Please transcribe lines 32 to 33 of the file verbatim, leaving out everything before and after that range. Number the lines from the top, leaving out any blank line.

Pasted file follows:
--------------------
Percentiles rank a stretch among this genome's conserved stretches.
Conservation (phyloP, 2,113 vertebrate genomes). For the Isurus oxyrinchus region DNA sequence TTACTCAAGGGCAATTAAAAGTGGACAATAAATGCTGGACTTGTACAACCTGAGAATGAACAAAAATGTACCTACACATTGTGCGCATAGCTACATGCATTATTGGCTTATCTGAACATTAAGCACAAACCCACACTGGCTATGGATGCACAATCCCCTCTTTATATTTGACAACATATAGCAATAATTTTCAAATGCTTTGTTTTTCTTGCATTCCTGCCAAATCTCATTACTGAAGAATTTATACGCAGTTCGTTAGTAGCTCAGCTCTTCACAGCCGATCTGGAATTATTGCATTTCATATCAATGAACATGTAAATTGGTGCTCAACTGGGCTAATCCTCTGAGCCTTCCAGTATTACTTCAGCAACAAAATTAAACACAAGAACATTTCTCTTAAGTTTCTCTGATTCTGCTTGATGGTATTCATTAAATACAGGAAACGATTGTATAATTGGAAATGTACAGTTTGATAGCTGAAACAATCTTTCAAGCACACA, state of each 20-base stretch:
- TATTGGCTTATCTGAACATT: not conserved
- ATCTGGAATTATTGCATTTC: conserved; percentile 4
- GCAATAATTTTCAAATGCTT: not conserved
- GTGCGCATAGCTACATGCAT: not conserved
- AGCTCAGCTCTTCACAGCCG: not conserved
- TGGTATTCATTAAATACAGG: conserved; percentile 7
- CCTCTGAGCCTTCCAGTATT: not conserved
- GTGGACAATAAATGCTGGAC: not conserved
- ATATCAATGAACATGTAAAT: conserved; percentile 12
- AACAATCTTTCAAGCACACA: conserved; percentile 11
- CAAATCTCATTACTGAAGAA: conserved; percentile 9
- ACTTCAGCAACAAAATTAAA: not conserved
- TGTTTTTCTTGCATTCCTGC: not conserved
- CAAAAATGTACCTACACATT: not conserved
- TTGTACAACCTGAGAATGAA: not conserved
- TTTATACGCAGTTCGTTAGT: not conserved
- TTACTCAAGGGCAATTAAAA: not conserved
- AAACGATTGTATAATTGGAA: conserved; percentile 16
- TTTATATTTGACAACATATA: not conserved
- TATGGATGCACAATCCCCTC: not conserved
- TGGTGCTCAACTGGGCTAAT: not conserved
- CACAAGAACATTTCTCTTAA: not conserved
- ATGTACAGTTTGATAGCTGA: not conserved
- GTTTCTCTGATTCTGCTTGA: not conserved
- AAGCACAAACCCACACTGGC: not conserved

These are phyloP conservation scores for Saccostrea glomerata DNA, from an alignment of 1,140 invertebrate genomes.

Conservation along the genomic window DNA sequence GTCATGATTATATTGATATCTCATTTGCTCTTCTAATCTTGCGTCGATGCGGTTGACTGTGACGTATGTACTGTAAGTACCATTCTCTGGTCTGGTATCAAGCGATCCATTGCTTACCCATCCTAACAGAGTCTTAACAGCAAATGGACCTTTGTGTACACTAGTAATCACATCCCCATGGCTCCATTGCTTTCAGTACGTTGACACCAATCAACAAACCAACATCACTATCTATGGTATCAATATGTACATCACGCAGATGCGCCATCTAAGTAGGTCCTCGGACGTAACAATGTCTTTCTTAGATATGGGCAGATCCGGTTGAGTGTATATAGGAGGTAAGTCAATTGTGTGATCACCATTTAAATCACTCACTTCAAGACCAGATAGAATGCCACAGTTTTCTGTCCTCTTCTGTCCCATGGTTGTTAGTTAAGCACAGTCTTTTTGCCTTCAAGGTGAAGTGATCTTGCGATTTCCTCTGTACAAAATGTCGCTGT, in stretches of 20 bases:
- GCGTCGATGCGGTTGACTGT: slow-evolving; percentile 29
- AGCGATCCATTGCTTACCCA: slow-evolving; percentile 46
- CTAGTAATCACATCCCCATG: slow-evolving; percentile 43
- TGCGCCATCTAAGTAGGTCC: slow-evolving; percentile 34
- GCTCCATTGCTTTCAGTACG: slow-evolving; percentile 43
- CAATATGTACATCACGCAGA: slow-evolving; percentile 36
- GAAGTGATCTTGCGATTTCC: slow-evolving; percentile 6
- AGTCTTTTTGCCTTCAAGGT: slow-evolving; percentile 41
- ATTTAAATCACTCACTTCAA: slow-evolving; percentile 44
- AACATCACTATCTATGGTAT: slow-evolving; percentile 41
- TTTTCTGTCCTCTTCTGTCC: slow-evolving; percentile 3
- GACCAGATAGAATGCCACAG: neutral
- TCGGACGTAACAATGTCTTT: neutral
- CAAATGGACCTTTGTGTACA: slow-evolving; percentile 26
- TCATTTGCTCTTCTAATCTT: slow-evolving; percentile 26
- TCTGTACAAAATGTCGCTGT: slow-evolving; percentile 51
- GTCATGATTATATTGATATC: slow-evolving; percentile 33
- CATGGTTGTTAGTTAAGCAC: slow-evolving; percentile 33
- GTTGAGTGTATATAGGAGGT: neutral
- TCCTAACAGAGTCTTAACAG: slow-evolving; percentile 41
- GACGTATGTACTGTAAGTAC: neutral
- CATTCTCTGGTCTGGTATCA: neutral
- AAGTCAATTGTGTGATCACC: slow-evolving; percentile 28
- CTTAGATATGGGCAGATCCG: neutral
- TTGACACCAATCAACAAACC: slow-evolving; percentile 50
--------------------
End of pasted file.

- CTAGTAATCACATCCCCATG: slow-evolving; percentile 43
- TGCGCCATCTAAGTAGGTCC: slow-evolving; percentile 34